Original Rare U.S. WWII USMC Marine Raider "Gung Ho" Large Aluminum Handled Bowie Knife with Scabbard
Original items: Only One Available. Here we have an extremely rare piece of U.S. Marine Raider history! Originally designed in the design of the Marine Raider "Gung Ho" V-44 knife made by Collins, these were custom ordered and made in the Pacific theater during 1943 for the 1st Battalion, 21st Marines. These knives are truly impressive, with a huge blade and substantial cast aluminum handle, painted OD Green.
Per Evans C. Carlson, son of the famed Evans F. Carlson of the Carlson Raiders, who also served as a Platoon Commander under his father:
"the so-called "Gung Ho" knife [was] issued in the Battalion which I had Manufactured in New Zealand for personnel of the 1st Bn. 21st Marines, in the summer of 1943. The Blade was made of Australian carbon steel and the handle was die cast of aluminum alloy. The case was made by a manufacturer of sporting goods in Aukland. About 1,000 were produced. Most of these made it through the war or were sent home as souvenirs."
This example is in choice condition, with the huge 9 1/4 inch "Bowie" clip-point blade showing only light wear, and still having a great bright finish. There is very little staining at all, and the handle has almost all of the original painted finish, with just a bit of chipping and other wear. The leather scabbard is in good complete condition, and still has a functional snap on the retainer loop. It is made from very thick leather, far more sturdy than the somewhat flimsy scabbards that the V-44 knives were supplied with.
One of only 1000 made, this will make an incredible addition to any WWII Edged weapon or Pacific War collection. Included are printouts of relevant reference information. Ready to display!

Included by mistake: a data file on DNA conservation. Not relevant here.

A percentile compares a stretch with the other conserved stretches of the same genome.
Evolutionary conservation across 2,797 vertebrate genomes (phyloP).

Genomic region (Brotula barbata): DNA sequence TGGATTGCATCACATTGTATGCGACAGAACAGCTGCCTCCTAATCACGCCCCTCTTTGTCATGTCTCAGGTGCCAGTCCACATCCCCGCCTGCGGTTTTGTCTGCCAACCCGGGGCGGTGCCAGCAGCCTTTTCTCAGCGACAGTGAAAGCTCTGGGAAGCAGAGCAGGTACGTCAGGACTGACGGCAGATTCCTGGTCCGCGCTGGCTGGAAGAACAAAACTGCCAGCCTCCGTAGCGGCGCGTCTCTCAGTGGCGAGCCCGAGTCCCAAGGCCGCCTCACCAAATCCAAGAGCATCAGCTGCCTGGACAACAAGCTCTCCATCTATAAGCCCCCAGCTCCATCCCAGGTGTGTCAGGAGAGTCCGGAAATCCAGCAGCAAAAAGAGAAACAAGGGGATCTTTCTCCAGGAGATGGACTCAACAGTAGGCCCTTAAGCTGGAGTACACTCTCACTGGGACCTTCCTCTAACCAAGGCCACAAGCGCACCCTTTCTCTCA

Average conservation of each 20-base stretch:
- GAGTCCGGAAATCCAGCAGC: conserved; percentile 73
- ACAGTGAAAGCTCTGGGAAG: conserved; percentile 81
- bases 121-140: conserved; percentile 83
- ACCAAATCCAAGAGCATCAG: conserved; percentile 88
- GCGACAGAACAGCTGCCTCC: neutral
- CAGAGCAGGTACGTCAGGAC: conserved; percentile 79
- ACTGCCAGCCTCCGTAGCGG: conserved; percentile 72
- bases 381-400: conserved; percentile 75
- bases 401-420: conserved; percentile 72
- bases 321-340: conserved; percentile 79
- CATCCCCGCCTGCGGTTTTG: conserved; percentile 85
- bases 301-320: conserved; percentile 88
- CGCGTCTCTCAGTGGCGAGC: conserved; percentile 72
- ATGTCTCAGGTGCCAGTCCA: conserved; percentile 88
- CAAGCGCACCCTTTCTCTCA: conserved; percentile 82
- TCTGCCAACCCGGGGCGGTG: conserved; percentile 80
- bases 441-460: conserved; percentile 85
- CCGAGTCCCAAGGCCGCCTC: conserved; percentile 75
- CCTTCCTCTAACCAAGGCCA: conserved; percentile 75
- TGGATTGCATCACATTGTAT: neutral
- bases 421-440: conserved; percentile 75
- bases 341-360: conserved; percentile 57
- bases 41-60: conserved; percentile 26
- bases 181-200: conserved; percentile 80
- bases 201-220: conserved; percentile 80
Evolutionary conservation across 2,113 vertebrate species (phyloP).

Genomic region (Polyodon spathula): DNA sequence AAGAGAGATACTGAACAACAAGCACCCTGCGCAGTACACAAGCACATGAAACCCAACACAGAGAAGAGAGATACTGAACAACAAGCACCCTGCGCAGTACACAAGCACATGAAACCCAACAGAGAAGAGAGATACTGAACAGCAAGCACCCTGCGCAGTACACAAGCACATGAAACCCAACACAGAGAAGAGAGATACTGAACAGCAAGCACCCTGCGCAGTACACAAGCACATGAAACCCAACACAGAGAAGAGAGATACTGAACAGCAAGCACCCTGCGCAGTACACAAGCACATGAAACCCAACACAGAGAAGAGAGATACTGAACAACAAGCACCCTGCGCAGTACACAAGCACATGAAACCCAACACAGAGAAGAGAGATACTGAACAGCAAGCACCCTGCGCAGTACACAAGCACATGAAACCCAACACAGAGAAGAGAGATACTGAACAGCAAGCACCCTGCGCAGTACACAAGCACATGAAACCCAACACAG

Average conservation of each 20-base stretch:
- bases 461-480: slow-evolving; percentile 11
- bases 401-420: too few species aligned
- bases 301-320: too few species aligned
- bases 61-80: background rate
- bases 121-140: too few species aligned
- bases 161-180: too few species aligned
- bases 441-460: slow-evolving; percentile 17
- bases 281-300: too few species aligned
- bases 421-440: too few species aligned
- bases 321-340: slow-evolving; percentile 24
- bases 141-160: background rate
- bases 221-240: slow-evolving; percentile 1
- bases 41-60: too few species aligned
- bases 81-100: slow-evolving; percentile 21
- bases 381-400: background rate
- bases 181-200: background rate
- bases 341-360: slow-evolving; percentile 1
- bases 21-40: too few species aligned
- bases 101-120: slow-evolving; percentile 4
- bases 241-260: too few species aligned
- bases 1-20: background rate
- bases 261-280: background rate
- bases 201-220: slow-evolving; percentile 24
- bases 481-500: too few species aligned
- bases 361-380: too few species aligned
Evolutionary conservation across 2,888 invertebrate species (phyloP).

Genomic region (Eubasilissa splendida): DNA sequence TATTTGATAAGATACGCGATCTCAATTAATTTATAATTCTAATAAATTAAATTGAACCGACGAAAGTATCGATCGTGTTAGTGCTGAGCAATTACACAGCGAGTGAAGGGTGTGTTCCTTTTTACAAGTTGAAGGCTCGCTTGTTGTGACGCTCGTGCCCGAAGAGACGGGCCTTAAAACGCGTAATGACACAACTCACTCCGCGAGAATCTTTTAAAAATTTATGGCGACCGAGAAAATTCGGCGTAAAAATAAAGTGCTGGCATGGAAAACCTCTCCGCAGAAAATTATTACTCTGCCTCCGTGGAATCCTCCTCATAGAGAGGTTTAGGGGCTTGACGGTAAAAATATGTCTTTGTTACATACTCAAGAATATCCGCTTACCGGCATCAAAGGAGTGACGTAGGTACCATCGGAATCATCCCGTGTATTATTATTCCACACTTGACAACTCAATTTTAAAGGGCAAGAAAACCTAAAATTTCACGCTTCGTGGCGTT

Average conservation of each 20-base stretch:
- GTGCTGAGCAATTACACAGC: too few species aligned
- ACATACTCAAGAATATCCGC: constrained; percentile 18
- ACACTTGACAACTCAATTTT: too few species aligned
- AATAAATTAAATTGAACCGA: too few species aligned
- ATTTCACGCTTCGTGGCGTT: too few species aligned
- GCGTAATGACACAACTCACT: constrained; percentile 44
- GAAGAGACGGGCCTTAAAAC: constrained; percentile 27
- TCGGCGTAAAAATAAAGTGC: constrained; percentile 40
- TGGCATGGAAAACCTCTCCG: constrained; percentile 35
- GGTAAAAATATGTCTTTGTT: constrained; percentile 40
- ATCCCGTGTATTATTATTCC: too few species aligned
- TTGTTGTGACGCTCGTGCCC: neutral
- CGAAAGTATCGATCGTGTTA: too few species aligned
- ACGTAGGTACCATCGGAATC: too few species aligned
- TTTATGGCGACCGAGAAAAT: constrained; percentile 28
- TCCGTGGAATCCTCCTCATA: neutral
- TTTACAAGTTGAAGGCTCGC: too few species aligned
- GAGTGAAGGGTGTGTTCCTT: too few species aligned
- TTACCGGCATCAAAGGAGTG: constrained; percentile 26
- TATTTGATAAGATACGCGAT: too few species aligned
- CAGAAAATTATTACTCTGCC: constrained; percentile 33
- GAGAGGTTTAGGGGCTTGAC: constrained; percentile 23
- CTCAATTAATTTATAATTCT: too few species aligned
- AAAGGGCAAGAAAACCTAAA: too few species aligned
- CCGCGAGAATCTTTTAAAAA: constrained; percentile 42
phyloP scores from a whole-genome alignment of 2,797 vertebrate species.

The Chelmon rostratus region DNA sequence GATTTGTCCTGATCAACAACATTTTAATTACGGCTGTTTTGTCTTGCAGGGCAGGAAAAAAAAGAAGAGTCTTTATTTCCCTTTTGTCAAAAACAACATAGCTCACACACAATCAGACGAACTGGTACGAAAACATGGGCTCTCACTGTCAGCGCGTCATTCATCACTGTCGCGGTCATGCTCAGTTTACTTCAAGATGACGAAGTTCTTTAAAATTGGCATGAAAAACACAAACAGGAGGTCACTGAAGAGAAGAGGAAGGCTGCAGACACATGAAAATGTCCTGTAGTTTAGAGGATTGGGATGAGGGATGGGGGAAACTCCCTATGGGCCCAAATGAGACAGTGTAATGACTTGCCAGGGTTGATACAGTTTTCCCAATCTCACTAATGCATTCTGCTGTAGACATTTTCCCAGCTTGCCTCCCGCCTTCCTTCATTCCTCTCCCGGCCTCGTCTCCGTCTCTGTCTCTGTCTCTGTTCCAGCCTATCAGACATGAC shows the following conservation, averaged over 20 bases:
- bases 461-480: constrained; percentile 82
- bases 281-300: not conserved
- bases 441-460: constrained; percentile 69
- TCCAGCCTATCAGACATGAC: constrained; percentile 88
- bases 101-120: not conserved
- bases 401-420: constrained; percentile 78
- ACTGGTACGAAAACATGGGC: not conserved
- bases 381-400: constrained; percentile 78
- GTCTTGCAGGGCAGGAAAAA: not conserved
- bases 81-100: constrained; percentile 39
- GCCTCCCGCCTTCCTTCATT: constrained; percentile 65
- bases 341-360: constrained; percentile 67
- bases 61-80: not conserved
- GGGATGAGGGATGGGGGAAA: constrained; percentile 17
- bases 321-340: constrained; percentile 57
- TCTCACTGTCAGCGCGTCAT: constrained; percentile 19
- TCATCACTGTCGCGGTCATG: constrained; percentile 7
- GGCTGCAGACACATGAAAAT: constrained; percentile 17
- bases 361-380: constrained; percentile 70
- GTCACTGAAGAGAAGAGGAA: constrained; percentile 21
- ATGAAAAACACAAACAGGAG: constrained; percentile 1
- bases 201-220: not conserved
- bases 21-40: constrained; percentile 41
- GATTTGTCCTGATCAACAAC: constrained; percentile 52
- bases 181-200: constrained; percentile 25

Blade Length: 9 1/4"
Blade Width: 2 3/16" at Clip
Blade Style: Clip-point "Bowie" Style
Overall length: 14 1/4“
Crossguard: 4 3/8”
Scabbard Length: 10 1/4" with Belt Loop
The Marine Raiders were originally elite units established by the United States Marine Corps during World War II to conduct special amphibious light infantry warfare, particularly in landing in rubber boats and operating behind the lines. "Edson's" Raiders of 1st Marine Raiders Battalion and "Carlson's" Raiders of 2nd Marine Raiders Battalion are said to be the first United States special operations forces to form and see combat in World War II.
However, despite the original intent for Raiders to serve in a special operations capacity, most combat operations saw the Raiders employed as conventional infantry. This, combined with the resentment within the rest of the Marine Corps that the Raiders were an "elite force within an elite force", led to the eventual abandonment of the experiment.
Four Raider battalions served operationally but all were disbanded on 8 January 1944 when the Corps made the doctrinal decision that the Raiders had outlived their original mission. The changing nature of the war in the Pacific, with many large-scale amphibious assaults to come against well-defended islands, negated the requirements for small light units that could strike deep into enemy territory.
On 1 February 1944, the 1st Raider Regiment was redesignated the 4th Marine Regiment, thus assuming the lineage of the regiment that had garrisoned Shanghai in the interwar years and fought so gallantly on Bataan and Corregidor. The 1st, 3rd, and 4th Raider Battalions became respectively the 1st, 3rd, and 2nd Battalions of the 4th Marines. The 2nd Raider Battalion filled out the regimental weapons company. Personnel in the Raider Training Center transferred to the newly formed 5th Marine Division. Leavened with new men, the 4th Marines went on to earn additional distinctions in the assaults on Guam and Okinawa. At the close of the war, the regiment joined the occupation forces in Japan and participated in the release from POW compounds of the remaining members of the old 4th Marines.
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